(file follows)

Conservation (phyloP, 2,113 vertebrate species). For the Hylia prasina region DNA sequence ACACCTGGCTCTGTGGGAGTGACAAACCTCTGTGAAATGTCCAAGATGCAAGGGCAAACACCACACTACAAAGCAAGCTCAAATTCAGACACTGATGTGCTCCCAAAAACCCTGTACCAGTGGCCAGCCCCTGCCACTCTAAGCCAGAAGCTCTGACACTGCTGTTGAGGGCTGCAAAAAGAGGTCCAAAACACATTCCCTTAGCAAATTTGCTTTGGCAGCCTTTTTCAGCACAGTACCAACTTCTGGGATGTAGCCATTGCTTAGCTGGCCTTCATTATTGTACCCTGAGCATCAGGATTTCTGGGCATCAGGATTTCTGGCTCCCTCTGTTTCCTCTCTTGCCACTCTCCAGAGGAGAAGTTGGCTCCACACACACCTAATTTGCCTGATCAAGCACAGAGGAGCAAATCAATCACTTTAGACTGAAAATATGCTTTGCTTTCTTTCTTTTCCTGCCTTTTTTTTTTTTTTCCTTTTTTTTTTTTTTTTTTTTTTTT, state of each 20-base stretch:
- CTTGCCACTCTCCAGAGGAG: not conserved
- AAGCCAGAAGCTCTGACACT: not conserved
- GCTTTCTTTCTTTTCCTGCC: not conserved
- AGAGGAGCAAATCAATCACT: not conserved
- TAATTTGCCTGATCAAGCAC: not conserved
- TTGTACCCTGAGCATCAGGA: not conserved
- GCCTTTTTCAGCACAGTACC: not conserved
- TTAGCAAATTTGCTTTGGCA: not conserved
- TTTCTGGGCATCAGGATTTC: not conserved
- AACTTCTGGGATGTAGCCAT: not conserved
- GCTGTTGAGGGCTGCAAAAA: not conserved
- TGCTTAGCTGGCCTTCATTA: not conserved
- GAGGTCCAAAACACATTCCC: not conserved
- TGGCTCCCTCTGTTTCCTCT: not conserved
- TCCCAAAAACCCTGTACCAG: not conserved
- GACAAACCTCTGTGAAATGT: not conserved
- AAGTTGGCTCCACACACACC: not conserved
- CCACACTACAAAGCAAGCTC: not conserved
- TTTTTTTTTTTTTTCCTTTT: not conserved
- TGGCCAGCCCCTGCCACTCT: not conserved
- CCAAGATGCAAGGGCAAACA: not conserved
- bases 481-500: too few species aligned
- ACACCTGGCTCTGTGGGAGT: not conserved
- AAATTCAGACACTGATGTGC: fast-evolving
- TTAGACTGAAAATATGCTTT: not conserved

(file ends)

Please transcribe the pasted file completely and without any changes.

Conservation (phyloP, 2,113 vertebrate species). For the Hylia prasina region DNA sequence ACACCTGGCTCTGTGGGAGTGACAAACCTCTGTGAAATGTCCAAGATGCAAGGGCAAACACCACACTACAAAGCAAGCTCAAATTCAGACACTGATGTGCTCCCAAAAACCCTGTACCAGTGGCCAGCCCCTGCCACTCTAAGCCAGAAGCTCTGACACTGCTGTTGAGGGCTGCAAAAAGAGGTCCAAAACACATTCCCTTAGCAAATTTGCTTTGGCAGCCTTTTTCAGCACAGTACCAACTTCTGGGATGTAGCCATTGCTTAGCTGGCCTTCATTATTGTACCCTGAGCATCAGGATTTCTGGGCATCAGGATTTCTGGCTCCCTCTGTTTCCTCTCTTGCCACTCTCCAGAGGAGAAGTTGGCTCCACACACACCTAATTTGCCTGATCAAGCACAGAGGAGCAAATCAATCACTTTAGACTGAAAATATGCTTTGCTTTCTTTCTTTTCCTGCCTTTTTTTTTTTTTTCCTTTTTTTTTTTTTTTTTTTTTTTT, state of each 20-base stretch:
- CTTGCCACTCTCCAGAGGAG: not conserved
- AAGCCAGAAGCTCTGACACT: not conserved
- GCTTTCTTTCTTTTCCTGCC: not conserved
- AGAGGAGCAAATCAATCACT: not conserved
- TAATTTGCCTGATCAAGCAC: not conserved
- TTGTACCCTGAGCATCAGGA: not conserved
- GCCTTTTTCAGCACAGTACC: not conserved
- TTAGCAAATTTGCTTTGGCA: not conserved
- TTTCTGGGCATCAGGATTTC: not conserved
- AACTTCTGGGATGTAGCCAT: not conserved
- GCTGTTGAGGGCTGCAAAAA: not conserved
- TGCTTAGCTGGCCTTCATTA: not conserved
- GAGGTCCAAAACACATTCCC: not conserved
- TGGCTCCCTCTGTTTCCTCT: not conserved
- TCCCAAAAACCCTGTACCAG: not conserved
- GACAAACCTCTGTGAAATGT: not conserved
- AAGTTGGCTCCACACACACC: not conserved
- CCACACTACAAAGCAAGCTC: not conserved
- TTTTTTTTTTTTTTCCTTTT: not conserved
- TGGCCAGCCCCTGCCACTCT: not conserved
- CCAAGATGCAAGGGCAAACA: not conserved
- bases 481-500: too few species aligned
- ACACCTGGCTCTGTGGGAGT: not conserved
- AAATTCAGACACTGATGTGC: fast-evolving
- TTAGACTGAAAATATGCTTT: not conserved